Poor training and supervision and ignorance of the psychological needs of children contributed to abuse in their children’s homes, the Salvation Army says.

The Salvation Army has confessed that “evil people” perpetrated sex abuse in its homes because of poor regulation and appalling ignorance of the psychological needs of children.

Major Peter Farthing told a hearing of the Royal Commission into Institutional Responses to Child Sexual Abuse on Friday that homes in the 1960s and ’70s would have lacked written policies and were often run by poorly trained managers.

Over two weeks the commission has heard of horrendous physical and sexual abuse in four homes – the Endeavour Training Farm at Riverview and the Alkira Home for Boys at Indooroopilly, both in Queensland; and in NSW the Bexley home in south Sydney and Gill Memorial Home, Goulburn.

Mr Farthing who is co-ordinating the Salvation Army’s response to the royal commission also said “some perpetrators were plain evil people … and the worst offenders were the worst liars”, who were believed over children, employees or lesser ranking officers.

“I put these ideas not to excuse our horrible failures but to seek understanding so that such damage can be avoided,” he said.

Homes were regimented and there was “never enough love”, but the level of corporal punishment depended on the manager, he said.

There were some managers who “still may have been harsh and regimented but they were decent and wanted some good for their boys”.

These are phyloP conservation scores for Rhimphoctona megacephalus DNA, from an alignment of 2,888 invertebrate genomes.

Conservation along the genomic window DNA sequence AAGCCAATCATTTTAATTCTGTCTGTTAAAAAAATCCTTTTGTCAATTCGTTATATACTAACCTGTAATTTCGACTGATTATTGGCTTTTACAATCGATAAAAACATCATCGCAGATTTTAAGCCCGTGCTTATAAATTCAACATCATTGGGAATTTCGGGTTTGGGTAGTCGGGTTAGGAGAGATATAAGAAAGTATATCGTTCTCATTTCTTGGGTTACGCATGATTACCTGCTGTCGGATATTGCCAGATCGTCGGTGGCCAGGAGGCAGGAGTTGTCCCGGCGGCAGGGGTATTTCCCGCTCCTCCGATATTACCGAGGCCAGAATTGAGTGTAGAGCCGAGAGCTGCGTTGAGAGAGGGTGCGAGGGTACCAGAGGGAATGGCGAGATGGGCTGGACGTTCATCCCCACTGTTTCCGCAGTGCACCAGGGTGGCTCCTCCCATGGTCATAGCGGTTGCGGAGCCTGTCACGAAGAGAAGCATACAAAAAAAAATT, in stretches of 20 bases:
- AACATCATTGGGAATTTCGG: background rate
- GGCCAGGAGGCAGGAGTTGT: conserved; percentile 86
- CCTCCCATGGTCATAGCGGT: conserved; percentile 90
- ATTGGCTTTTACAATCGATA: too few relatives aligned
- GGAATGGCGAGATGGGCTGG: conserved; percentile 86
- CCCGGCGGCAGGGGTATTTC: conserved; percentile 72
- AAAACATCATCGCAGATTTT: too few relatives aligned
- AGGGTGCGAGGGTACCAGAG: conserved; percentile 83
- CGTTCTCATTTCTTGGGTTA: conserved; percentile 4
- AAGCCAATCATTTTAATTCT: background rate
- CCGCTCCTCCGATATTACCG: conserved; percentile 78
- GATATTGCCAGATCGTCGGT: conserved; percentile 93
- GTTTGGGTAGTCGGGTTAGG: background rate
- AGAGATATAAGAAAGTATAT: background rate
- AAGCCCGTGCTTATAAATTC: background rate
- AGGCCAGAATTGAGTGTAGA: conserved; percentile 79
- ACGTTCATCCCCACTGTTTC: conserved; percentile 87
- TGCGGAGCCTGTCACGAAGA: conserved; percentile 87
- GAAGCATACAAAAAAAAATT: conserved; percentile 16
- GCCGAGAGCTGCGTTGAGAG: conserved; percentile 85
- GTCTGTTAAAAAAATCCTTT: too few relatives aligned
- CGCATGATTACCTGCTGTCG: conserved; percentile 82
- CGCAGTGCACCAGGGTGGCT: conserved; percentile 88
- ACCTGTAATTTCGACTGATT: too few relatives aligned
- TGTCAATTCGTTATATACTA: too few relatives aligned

Mr Farthing was questioned on the army’s recruitment policies and handling of five officers about whom there had been complaints.

Among the five is Lawrence Wilson who was dismissed from the army in 1961 but allowed to re-enter in 1966, even though his former employer, the NSW Department of Child Welfare, was recommending he not be allowed to work with boys because of his abusive behaviour.

Mr Farthing said allowing Wilson to re-enter was the worst decision the Salvation Army Eastern Territory ever made.

He described Wilson as the Salvation Army’s most serious offender and said they had received a very large number of complaints from victims, and there were “probably more out there who have not been in touch with us yet”.

He also said the army was provided with information by one officer that his father had learnt Wilson was interfering with a boy, or boys, in 1964 or 1965.

He told the commission that the officer probably reported it to the divisional commander because it would have been policy to do so, even if it was a rumour but there was no record on file of the report.

He also said it was not policy in the ’60s and may still not be policy to check with former employers of those wishing to join the army.

Within a few years of his re-acceptance, Wilson went became manager of Gill Memorial Home for Boys in Goulburn where he allegedly sexually and physically abused boys. He also worked at Alkira and Bexley.

He died in 2008 a few days after the army reported fresh allegations about him to NSW police.

Mr Farthing said he had only recently become aware Wilson was under suspicion of being involved in a pedophile ring.

He said Wilson’s predecessor at the Bexley Boys Home had a program where boys went to families and had good experiences with decent people but when Wilson took over he closed it down.

But from what survivors were now telling him “it seems like he had these contacts and he lent these boys out at the weekends”.